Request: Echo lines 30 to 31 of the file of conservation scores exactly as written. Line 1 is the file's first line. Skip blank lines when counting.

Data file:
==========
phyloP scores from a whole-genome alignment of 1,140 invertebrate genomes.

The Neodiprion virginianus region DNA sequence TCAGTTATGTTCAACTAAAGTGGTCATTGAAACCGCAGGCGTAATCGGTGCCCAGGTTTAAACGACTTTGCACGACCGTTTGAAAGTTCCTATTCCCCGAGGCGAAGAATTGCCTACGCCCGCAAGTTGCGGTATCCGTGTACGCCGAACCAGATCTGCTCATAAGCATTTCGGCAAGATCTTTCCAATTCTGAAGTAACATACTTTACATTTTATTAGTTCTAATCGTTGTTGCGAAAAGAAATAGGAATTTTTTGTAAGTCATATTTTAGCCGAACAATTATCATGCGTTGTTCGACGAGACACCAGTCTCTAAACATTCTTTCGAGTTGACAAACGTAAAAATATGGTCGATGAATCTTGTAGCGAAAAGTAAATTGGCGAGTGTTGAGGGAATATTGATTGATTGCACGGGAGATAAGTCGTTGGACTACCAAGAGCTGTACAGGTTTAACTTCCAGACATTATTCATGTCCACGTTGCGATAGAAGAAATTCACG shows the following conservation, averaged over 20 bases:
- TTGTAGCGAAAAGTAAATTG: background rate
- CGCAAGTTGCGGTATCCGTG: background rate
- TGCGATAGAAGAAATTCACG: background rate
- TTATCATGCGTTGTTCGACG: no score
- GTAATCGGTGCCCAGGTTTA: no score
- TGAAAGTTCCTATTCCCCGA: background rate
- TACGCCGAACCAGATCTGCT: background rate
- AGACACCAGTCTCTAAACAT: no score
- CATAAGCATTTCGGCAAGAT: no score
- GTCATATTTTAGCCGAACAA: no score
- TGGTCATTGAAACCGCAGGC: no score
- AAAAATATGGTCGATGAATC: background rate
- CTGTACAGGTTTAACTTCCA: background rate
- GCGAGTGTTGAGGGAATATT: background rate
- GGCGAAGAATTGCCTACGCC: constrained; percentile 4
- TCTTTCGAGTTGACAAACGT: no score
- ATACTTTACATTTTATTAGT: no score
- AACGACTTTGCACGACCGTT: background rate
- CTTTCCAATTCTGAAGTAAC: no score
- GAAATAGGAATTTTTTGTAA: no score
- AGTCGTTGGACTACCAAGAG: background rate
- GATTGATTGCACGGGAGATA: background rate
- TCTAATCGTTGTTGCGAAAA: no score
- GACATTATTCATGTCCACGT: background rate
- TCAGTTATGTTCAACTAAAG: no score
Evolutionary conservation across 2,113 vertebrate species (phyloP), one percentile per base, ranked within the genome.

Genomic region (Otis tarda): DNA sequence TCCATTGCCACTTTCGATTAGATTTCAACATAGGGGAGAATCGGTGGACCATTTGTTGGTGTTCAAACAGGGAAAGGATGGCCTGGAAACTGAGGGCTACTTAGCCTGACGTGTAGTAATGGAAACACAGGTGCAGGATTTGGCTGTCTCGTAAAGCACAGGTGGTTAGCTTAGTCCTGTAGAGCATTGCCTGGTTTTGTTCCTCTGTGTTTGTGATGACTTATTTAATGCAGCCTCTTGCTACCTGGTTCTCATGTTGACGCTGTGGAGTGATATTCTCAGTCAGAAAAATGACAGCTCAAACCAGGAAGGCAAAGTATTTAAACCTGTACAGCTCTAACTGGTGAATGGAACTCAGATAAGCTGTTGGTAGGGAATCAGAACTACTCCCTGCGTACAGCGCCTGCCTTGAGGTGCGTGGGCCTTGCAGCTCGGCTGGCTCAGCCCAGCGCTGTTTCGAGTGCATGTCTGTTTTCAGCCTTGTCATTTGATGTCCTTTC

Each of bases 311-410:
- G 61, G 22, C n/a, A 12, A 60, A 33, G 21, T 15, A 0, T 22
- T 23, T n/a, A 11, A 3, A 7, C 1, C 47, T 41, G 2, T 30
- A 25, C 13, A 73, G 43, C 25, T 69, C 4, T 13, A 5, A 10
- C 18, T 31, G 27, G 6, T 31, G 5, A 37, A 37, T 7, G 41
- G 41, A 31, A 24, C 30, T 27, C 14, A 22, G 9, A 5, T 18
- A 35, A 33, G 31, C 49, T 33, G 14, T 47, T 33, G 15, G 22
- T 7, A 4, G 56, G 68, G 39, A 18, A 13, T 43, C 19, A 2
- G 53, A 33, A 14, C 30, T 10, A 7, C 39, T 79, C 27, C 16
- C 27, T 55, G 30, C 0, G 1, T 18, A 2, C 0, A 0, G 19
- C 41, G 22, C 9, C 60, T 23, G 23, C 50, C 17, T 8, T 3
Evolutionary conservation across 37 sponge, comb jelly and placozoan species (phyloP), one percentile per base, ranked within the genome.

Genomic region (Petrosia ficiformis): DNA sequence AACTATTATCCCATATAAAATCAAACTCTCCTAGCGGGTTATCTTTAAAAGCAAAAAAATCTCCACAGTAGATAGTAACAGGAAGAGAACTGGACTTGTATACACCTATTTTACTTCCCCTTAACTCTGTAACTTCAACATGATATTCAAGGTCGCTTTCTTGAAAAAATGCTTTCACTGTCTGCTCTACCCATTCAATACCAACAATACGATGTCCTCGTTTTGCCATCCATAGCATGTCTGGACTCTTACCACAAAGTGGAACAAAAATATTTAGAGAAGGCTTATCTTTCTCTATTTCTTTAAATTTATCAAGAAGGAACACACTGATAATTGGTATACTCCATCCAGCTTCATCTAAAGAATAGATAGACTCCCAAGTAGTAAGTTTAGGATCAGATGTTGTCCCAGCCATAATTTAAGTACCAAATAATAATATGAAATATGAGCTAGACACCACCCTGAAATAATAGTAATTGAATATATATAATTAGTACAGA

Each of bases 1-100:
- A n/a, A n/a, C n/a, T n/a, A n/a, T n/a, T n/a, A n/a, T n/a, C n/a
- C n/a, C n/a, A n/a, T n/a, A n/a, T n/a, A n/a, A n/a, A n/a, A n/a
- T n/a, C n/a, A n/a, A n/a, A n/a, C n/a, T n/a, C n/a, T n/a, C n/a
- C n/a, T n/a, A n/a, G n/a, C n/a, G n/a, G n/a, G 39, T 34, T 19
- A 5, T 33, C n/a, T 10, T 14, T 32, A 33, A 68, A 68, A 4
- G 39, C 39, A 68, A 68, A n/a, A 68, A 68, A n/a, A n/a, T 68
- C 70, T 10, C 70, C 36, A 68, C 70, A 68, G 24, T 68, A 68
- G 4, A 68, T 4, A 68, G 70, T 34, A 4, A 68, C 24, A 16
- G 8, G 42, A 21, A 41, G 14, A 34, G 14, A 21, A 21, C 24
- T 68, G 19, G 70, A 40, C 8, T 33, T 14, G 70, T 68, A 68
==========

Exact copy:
Each of bases 311-410:
- G 61, G 22, C n/a, A 12, A 60, A 33, G 21, T 15, A 0, T 22